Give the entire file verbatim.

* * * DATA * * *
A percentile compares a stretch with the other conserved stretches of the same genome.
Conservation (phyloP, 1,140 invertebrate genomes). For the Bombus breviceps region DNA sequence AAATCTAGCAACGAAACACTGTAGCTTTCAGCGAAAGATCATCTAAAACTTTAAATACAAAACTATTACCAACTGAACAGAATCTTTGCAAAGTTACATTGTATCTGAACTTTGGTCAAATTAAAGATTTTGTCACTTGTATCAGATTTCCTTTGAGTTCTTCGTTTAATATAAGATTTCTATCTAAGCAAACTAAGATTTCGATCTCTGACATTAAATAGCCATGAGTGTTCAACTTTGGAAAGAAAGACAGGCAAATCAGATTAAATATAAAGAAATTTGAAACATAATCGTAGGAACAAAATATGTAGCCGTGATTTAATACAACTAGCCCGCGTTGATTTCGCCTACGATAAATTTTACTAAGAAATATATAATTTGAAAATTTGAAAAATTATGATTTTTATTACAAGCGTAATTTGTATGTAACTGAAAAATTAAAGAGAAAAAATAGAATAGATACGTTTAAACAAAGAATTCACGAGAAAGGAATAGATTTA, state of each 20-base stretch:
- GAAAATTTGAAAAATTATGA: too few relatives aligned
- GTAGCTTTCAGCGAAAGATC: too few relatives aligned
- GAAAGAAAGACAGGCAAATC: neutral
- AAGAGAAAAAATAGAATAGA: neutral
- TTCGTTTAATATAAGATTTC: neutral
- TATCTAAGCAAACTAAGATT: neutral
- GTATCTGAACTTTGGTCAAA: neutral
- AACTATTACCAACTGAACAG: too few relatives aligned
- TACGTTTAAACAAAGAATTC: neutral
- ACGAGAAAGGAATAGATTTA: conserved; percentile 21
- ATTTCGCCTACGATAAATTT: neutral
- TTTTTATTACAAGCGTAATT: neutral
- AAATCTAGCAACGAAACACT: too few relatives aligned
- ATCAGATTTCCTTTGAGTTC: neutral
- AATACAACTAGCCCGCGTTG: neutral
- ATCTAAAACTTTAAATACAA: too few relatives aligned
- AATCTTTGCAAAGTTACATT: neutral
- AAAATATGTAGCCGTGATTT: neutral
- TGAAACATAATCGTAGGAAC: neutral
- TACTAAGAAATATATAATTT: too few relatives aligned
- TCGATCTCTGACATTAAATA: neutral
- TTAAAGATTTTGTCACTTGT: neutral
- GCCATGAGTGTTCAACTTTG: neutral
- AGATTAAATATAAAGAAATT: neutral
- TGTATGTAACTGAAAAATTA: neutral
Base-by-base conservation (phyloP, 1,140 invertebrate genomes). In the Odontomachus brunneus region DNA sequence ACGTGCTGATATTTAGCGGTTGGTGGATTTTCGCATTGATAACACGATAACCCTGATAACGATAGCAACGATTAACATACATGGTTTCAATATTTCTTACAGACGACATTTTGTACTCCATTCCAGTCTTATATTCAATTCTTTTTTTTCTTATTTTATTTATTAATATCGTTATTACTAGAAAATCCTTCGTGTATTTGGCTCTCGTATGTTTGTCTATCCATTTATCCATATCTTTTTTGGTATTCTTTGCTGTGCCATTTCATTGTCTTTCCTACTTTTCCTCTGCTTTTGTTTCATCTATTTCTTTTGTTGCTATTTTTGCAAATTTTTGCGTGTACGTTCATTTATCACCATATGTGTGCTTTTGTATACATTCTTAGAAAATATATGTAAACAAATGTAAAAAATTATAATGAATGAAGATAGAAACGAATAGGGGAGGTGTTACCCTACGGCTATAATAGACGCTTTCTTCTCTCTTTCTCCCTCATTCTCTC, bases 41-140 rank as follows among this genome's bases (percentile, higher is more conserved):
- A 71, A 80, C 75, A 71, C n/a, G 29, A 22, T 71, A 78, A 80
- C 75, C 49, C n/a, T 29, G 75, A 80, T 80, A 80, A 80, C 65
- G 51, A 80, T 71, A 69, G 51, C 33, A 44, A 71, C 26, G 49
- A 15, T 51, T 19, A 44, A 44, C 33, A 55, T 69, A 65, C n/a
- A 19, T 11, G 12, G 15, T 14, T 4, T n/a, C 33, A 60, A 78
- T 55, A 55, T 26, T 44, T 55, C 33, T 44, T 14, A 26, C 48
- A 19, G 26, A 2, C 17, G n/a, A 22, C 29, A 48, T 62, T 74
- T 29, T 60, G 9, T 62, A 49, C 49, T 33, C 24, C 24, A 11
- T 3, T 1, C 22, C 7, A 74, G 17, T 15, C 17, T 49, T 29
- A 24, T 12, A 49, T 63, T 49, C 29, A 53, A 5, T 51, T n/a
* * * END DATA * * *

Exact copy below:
A percentile compares a stretch with the other conserved stretches of the same genome.
Conservation (phyloP, 1,140 invertebrate genomes). For the Bombus breviceps region DNA sequence AAATCTAGCAACGAAACACTGTAGCTTTCAGCGAAAGATCATCTAAAACTTTAAATACAAAACTATTACCAACTGAACAGAATCTTTGCAAAGTTACATTGTATCTGAACTTTGGTCAAATTAAAGATTTTGTCACTTGTATCAGATTTCCTTTGAGTTCTTCGTTTAATATAAGATTTCTATCTAAGCAAACTAAGATTTCGATCTCTGACATTAAATAGCCATGAGTGTTCAACTTTGGAAAGAAAGACAGGCAAATCAGATTAAATATAAAGAAATTTGAAACATAATCGTAGGAACAAAATATGTAGCCGTGATTTAATACAACTAGCCCGCGTTGATTTCGCCTACGATAAATTTTACTAAGAAATATATAATTTGAAAATTTGAAAAATTATGATTTTTATTACAAGCGTAATTTGTATGTAACTGAAAAATTAAAGAGAAAAAATAGAATAGATACGTTTAAACAAAGAATTCACGAGAAAGGAATAGATTTA, state of each 20-base stretch:
- GAAAATTTGAAAAATTATGA: too few relatives aligned
- GTAGCTTTCAGCGAAAGATC: too few relatives aligned
- GAAAGAAAGACAGGCAAATC: neutral
- AAGAGAAAAAATAGAATAGA: neutral
- TTCGTTTAATATAAGATTTC: neutral
- TATCTAAGCAAACTAAGATT: neutral
- GTATCTGAACTTTGGTCAAA: neutral
- AACTATTACCAACTGAACAG: too few relatives aligned
- TACGTTTAAACAAAGAATTC: neutral
- ACGAGAAAGGAATAGATTTA: conserved; percentile 21
- ATTTCGCCTACGATAAATTT: neutral
- TTTTTATTACAAGCGTAATT: neutral
- AAATCTAGCAACGAAACACT: too few relatives aligned
- ATCAGATTTCCTTTGAGTTC: neutral
- AATACAACTAGCCCGCGTTG: neutral
- ATCTAAAACTTTAAATACAA: too few relatives aligned
- AATCTTTGCAAAGTTACATT: neutral
- AAAATATGTAGCCGTGATTT: neutral
- TGAAACATAATCGTAGGAAC: neutral
- TACTAAGAAATATATAATTT: too few relatives aligned
- TCGATCTCTGACATTAAATA: neutral
- TTAAAGATTTTGTCACTTGT: neutral
- GCCATGAGTGTTCAACTTTG: neutral
- AGATTAAATATAAAGAAATT: neutral
- TGTATGTAACTGAAAAATTA: neutral
Base-by-base conservation (phyloP, 1,140 invertebrate genomes). In the Odontomachus brunneus region DNA sequence ACGTGCTGATATTTAGCGGTTGGTGGATTTTCGCATTGATAACACGATAACCCTGATAACGATAGCAACGATTAACATACATGGTTTCAATATTTCTTACAGACGACATTTTGTACTCCATTCCAGTCTTATATTCAATTCTTTTTTTTCTTATTTTATTTATTAATATCGTTATTACTAGAAAATCCTTCGTGTATTTGGCTCTCGTATGTTTGTCTATCCATTTATCCATATCTTTTTTGGTATTCTTTGCTGTGCCATTTCATTGTCTTTCCTACTTTTCCTCTGCTTTTGTTTCATCTATTTCTTTTGTTGCTATTTTTGCAAATTTTTGCGTGTACGTTCATTTATCACCATATGTGTGCTTTTGTATACATTCTTAGAAAATATATGTAAACAAATGTAAAAAATTATAATGAATGAAGATAGAAACGAATAGGGGAGGTGTTACCCTACGGCTATAATAGACGCTTTCTTCTCTCTTTCTCCCTCATTCTCTC, bases 41-140 rank as follows among this genome's bases (percentile, higher is more conserved):
- A 71, A 80, C 75, A 71, C n/a, G 29, A 22, T 71, A 78, A 80
- C 75, C 49, C n/a, T 29, G 75, A 80, T 80, A 80, A 80, C 65
- G 51, A 80, T 71, A 69, G 51, C 33, A 44, A 71, C 26, G 49
- A 15, T 51, T 19, A 44, A 44, C 33, A 55, T 69, A 65, C n/a
- A 19, T 11, G 12, G 15, T 14, T 4, T n/a, C 33, A 60, A 78
- T 55, A 55, T 26, T 44, T 55, C 33, T 44, T 14, A 26, C 48
- A 19, G 26, A 2, C 17, G n/a, A 22, C 29, A 48, T 62, T 74
- T 29, T 60, G 9, T 62, A 49, C 49, T 33, C 24, C 24, A 11
- T 3, T 1, C 22, C 7, A 74, G 17, T 15, C 17, T 49, T 29
- A 24, T 12, A 49, T 63, T 49, C 29, A 53, A 5, T 51, T n/a